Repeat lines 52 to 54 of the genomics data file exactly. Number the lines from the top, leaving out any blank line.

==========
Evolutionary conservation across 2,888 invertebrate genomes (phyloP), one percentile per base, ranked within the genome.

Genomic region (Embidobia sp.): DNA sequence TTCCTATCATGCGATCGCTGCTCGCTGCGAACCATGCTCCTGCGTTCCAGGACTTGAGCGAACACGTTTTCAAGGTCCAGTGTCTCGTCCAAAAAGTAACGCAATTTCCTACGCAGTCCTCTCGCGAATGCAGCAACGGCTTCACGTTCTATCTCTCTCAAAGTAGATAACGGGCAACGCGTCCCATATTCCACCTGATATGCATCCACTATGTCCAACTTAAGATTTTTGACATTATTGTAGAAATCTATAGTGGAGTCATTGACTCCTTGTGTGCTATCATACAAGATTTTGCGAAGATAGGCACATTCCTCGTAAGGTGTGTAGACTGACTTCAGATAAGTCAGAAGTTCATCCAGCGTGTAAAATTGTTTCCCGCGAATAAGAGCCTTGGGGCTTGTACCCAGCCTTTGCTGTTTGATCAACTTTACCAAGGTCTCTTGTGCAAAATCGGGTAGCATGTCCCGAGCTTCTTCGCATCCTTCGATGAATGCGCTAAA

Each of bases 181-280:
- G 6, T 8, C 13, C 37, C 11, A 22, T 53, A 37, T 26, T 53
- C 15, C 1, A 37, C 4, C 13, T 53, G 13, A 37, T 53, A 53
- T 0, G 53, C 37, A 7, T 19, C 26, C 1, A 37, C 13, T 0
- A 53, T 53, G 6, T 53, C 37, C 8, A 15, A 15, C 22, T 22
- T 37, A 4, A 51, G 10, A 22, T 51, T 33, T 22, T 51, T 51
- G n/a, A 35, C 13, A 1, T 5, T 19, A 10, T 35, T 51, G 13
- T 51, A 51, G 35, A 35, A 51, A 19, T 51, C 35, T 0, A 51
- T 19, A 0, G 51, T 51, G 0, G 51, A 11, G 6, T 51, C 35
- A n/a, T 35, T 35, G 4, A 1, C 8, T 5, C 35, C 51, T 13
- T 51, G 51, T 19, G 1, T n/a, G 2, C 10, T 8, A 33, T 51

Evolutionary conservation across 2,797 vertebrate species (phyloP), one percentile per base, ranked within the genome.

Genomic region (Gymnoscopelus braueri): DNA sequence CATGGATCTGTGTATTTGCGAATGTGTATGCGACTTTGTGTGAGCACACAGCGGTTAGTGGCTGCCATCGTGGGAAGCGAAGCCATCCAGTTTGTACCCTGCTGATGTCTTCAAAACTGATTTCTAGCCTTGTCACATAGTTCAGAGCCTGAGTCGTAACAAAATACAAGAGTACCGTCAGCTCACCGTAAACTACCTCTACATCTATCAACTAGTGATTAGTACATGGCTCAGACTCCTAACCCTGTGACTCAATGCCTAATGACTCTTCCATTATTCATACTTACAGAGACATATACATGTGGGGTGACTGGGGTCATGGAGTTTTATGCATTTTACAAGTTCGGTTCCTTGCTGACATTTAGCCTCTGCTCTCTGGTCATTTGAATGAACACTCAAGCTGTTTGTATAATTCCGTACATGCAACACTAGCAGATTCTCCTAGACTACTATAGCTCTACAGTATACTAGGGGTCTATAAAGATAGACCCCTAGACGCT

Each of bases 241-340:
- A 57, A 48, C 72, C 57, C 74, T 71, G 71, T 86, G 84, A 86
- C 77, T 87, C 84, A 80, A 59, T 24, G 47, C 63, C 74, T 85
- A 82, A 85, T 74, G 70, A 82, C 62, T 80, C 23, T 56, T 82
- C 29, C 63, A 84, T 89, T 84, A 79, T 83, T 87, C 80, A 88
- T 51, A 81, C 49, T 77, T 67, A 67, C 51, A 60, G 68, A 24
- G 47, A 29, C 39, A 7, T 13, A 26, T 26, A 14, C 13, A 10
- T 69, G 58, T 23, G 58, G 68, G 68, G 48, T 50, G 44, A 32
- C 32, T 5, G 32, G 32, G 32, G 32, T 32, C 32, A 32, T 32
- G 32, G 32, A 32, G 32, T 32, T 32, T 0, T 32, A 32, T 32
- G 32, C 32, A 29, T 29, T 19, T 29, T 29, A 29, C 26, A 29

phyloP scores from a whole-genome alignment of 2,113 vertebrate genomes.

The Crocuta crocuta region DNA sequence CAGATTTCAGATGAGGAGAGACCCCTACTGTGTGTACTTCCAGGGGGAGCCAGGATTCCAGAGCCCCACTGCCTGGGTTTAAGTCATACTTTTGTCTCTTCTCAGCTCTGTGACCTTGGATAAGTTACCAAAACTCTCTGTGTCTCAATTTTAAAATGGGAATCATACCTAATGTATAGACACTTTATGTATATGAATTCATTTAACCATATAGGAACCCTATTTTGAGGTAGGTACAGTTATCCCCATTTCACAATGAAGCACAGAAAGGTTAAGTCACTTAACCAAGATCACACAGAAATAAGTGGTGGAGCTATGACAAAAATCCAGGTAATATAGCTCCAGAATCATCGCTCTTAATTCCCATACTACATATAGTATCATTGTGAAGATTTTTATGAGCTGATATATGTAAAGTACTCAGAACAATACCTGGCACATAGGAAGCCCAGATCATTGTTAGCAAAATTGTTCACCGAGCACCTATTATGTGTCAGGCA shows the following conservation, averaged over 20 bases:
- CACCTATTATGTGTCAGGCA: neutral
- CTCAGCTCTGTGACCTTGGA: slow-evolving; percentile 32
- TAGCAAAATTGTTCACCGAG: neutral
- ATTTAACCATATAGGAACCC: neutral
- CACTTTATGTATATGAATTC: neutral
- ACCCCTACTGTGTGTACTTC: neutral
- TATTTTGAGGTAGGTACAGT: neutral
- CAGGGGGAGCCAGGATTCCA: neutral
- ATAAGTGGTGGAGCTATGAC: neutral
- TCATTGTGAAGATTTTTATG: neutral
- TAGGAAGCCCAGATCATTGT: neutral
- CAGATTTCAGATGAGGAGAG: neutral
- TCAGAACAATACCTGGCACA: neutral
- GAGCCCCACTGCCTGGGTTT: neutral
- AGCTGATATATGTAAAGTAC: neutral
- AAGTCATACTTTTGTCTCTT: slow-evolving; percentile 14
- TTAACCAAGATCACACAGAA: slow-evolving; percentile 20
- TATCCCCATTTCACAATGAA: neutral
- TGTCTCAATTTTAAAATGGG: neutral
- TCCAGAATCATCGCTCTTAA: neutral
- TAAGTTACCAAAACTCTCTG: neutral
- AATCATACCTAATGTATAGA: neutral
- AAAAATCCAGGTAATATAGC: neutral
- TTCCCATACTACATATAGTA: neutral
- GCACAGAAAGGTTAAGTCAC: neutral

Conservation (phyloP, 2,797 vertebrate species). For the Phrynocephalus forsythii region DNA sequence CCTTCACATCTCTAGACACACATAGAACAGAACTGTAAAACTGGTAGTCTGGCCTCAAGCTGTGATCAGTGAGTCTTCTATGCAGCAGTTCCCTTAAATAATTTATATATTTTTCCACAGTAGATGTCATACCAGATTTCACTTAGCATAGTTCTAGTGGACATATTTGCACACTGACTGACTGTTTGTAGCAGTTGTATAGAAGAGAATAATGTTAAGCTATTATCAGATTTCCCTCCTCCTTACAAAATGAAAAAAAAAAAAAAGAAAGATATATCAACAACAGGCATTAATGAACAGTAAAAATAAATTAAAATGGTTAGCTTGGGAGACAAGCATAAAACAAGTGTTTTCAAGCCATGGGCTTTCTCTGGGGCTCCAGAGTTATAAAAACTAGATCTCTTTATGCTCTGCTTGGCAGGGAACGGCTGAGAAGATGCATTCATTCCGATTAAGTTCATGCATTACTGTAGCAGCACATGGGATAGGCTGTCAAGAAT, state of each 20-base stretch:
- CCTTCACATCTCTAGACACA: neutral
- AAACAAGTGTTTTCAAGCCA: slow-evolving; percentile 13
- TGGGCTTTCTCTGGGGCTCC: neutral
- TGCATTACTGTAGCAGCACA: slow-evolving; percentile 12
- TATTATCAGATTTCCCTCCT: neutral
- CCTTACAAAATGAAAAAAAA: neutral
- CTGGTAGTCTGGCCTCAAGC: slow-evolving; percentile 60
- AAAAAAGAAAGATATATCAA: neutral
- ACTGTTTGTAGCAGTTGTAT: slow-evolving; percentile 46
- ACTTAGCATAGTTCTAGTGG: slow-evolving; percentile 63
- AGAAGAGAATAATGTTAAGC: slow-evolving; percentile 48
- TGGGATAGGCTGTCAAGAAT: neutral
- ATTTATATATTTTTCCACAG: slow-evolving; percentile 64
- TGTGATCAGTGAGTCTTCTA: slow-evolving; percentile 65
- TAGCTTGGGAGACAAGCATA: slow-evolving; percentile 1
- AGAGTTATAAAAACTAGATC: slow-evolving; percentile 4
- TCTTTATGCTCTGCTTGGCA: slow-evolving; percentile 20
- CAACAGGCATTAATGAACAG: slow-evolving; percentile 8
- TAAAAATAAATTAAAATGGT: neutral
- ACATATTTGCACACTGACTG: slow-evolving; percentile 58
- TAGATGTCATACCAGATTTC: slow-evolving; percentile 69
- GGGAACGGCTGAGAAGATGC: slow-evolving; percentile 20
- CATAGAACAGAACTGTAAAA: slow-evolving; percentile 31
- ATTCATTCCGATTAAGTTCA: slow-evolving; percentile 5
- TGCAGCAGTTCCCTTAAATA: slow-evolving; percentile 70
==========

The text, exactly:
- TTCCCATACTACATATAGTA: neutral
- GCACAGAAAGGTTAAGTCAC: neutral

Conservation (phyloP, 2,797 vertebrate species). For the Phrynocephalus forsythii region DNA sequence CCTTCACATCTCTAGACACACATAGAACAGAACTGTAAAACTGGTAGTCTGGCCTCAAGCTGTGATCAGTGAGTCTTCTATGCAGCAGTTCCCTTAAATAATTTATATATTTTTCCACAGTAGATGTCATACCAGATTTCACTTAGCATAGTTCTAGTGGACATATTTGCACACTGACTGACTGTTTGTAGCAGTTGTATAGAAGAGAATAATGTTAAGCTATTATCAGATTTCCCTCCTCCTTACAAAATGAAAAAAAAAAAAAAGAAAGATATATCAACAACAGGCATTAATGAACAGTAAAAATAAATTAAAATGGTTAGCTTGGGAGACAAGCATAAAACAAGTGTTTTCAAGCCATGGGCTTTCTCTGGGGCTCCAGAGTTATAAAAACTAGATCTCTTTATGCTCTGCTTGGCAGGGAACGGCTGAGAAGATGCATTCATTCCGATTAAGTTCATGCATTACTGTAGCAGCACATGGGATAGGCTGTCAAGAAT, state of each 20-base stretch: